Chapter 17. Pivot Tables and the MyDataMart tool

Table of Contents

17.1. Pivot table design
17.2. Connecting to the DHIS2 database
17.3. Dealing with large amounts of data

Excel Pivot Table (see screenshot below) is a powerful and dynamic data analysis tool that can be automatically linked to the DHIS2 data. While most reporting tools in DHIS2 are limited in how much data they can present at the same time, the pivot tables are designed to give nice overviews with multiple data elements or indicators, and organisation units and periods (see example below). Furthermore, the dynamic features in pivoting and drill-down are very different from static spreadsheets or many web reports, and this makes it a useful tool for information users who want to do more in-depth analysis and to manipulate the views on the data more dynamically. This, combined with the well-known charting capabilities of Excel, has made the Pivot Table tool a popular analysis tool among the more advanced DHIS2 users for a long time.

With the recent shift towards online deployments, the offline pivot tables in Excel also provide a useful alternative to the online reporting tools as they allow for local data analysis without Internet connectivity, which can be an advantage on unstable or expensive connections. Internet is only needed to download new data from the online server and, as soon as the data exists locally, working with the pivot tables require no connectivity. The MyDatamart tool, which is explained in detail further down, helps the users to maintain a local data mart file (small database) which is updated over the Internet against the online server, and then used as an offline data source that feeds the pivot tables with data.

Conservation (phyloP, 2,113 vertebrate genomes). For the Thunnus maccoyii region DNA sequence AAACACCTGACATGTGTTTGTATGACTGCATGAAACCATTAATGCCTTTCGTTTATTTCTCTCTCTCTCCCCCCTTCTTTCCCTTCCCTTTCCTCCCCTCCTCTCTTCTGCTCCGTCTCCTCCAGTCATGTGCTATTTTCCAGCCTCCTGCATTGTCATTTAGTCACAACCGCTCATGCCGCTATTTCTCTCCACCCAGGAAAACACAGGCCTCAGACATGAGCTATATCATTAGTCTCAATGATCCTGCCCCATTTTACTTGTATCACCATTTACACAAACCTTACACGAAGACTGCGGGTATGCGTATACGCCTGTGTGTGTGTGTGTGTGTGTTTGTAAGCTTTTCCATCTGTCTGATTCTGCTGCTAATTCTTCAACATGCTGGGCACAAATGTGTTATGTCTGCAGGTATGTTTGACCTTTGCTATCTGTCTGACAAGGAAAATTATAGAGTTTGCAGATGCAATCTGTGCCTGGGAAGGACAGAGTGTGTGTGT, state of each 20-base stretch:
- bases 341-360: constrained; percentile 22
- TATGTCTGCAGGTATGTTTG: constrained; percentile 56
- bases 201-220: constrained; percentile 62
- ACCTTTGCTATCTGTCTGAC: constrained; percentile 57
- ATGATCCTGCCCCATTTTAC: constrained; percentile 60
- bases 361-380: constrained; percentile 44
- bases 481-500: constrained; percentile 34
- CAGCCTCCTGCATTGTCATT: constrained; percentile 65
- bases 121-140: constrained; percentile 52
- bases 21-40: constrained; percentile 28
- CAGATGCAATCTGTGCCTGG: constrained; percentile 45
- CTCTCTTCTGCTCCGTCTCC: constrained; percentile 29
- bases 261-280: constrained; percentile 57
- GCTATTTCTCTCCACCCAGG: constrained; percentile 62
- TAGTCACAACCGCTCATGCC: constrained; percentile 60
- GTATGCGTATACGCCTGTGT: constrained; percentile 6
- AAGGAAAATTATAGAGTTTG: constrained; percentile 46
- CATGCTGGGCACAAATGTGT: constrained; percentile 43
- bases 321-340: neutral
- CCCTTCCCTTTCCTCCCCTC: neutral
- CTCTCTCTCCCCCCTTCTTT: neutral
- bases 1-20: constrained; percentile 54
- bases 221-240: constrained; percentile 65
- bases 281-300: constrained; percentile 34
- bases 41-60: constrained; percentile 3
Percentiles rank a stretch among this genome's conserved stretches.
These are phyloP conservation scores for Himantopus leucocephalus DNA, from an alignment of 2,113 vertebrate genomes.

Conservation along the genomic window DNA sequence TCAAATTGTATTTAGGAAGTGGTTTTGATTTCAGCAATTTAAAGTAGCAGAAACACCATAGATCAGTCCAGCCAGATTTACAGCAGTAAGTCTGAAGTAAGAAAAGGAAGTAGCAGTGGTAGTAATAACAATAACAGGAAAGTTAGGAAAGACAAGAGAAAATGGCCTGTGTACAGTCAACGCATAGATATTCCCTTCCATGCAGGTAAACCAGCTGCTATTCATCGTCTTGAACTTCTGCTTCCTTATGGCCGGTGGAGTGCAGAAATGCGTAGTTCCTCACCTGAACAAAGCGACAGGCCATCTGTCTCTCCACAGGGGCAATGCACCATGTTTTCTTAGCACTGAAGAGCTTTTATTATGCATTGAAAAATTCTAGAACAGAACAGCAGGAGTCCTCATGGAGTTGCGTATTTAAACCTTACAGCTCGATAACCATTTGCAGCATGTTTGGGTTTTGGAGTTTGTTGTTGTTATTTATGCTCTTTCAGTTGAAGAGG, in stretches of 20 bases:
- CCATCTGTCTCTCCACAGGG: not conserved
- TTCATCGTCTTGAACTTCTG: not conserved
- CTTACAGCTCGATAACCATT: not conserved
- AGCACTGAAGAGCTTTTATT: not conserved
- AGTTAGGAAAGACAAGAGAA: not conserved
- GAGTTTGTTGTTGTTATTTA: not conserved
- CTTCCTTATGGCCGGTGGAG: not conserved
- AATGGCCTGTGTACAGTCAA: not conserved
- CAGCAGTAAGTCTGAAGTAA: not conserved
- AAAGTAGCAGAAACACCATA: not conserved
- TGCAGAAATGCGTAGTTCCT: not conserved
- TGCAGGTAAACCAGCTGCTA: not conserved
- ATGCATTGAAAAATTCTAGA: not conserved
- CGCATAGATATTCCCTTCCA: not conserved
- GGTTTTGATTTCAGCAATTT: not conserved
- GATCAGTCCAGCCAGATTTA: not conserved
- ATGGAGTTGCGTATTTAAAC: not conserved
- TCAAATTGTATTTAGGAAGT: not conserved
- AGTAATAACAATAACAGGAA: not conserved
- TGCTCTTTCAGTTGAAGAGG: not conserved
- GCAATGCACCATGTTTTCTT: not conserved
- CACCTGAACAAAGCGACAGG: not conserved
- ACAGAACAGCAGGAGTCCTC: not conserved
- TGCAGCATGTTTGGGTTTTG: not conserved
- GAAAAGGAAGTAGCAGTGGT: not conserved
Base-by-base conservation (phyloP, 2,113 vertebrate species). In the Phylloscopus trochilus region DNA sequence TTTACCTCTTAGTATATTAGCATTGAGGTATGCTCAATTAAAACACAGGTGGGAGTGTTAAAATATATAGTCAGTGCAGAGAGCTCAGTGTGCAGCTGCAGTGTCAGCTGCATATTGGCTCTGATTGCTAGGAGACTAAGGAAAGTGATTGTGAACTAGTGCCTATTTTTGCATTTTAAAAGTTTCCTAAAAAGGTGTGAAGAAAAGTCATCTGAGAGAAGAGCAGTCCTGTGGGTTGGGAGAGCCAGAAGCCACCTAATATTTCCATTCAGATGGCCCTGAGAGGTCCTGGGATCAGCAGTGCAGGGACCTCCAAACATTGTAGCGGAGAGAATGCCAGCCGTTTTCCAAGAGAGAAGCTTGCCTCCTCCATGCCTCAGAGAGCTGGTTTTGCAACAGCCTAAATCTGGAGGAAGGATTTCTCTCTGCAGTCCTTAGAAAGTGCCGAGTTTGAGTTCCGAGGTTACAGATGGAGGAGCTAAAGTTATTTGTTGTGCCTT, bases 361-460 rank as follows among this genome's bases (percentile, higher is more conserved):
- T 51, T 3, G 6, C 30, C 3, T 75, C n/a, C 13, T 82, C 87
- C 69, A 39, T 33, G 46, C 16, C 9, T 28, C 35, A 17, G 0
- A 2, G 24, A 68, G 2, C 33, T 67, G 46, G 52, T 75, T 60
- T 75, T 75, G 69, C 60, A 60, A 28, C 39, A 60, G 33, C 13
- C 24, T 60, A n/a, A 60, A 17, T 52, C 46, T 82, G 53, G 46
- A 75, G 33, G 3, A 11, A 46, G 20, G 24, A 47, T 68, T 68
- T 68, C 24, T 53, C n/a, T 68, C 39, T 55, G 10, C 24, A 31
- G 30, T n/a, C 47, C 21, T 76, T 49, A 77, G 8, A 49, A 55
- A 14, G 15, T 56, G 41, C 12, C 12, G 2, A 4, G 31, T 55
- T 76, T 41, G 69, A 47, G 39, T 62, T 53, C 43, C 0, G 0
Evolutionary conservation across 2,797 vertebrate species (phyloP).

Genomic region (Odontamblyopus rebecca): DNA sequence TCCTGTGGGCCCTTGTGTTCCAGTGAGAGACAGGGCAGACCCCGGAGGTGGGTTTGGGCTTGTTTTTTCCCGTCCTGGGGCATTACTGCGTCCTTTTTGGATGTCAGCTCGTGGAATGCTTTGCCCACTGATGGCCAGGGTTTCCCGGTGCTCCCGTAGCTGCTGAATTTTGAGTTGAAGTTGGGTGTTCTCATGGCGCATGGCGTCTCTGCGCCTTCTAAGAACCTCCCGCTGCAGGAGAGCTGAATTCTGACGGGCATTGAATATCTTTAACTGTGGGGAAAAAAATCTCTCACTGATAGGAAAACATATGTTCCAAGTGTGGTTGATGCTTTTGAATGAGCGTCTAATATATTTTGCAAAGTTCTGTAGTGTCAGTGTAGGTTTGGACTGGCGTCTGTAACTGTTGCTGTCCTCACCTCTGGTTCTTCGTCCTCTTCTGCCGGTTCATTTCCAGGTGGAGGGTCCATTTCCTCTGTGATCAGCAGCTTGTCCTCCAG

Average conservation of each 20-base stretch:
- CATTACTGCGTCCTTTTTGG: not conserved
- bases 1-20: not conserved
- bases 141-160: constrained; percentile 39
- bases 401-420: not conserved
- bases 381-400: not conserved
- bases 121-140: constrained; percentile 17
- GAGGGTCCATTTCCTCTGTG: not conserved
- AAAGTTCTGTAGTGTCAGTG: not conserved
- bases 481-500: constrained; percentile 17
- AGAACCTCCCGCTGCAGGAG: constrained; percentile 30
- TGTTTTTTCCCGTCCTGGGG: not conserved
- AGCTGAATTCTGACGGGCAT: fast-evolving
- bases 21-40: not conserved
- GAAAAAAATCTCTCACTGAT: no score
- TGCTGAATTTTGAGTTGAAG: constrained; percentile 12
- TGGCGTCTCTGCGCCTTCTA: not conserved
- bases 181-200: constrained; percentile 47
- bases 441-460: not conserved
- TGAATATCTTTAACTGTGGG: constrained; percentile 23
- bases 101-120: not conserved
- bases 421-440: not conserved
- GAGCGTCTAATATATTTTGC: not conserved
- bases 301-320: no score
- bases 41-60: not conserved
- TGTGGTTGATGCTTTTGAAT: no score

17.1. Pivot table design

Typically an Excel pivot table file set up for DHIS2 will contain multiple worksheets with one pivot table on each sheet. A table can consist of either raw data values (by data elements) or indicator values, and will usually be named based on which level of the organisation unit hierarchy the source data is aggregated by as well as the period type (frequency e.g. Monthly, Yearly) of the data. A standard DHIS2 pivot table file includes the following pivot tables: District Indicators, District Data Monthly, District Data Yearly, Facility Indicators, Facility Data Monthly, Facility Data Yearly. In addition there might be more specialized tables that focus on specific programs and/or other period types.

One popular feature of pivot tables is to be able to drag-and-drop the various fields between the three positions page/filter, row, and columns, and thereby completely change the data view. These fields can be seen as dimensions to the data values and represent the dimensions in the DHIS2 data model; organisation unit (one field per level), data elements or indicators, periods, and then a dynamically extended lists of additional dimensions representing organisation unit/indicator/data element group sets and data element categories (see other chapters of this guide for details). In fact a dynamic pivot table is an excellent tool to represent the many dimensions created in the DHIS2, and makes it very easy to zoom in or out on each dimension, e.g. look at raw data values by individual age groups or just by its total, or in combination with other dimensions like gender. All the dimensions created in the DHIS2 will be reflected in the available fields list of each pivot table, and then it is up to the user to select which ones to use.

It is important to understand that the values in the pivot tables are non-editable and all the names and numbers are fetched directly from the DHIS2 database, which makes it different from a normal spreadsheet. In order to be edited, the contents of a pivot table must be copied to a normal spreadsheet, but this is rarely needed as all the names can be edited in DHIS2 (and then be reflected in the pivot tables on the next update). The names (captions) on each field however are editable, but not their contents (values).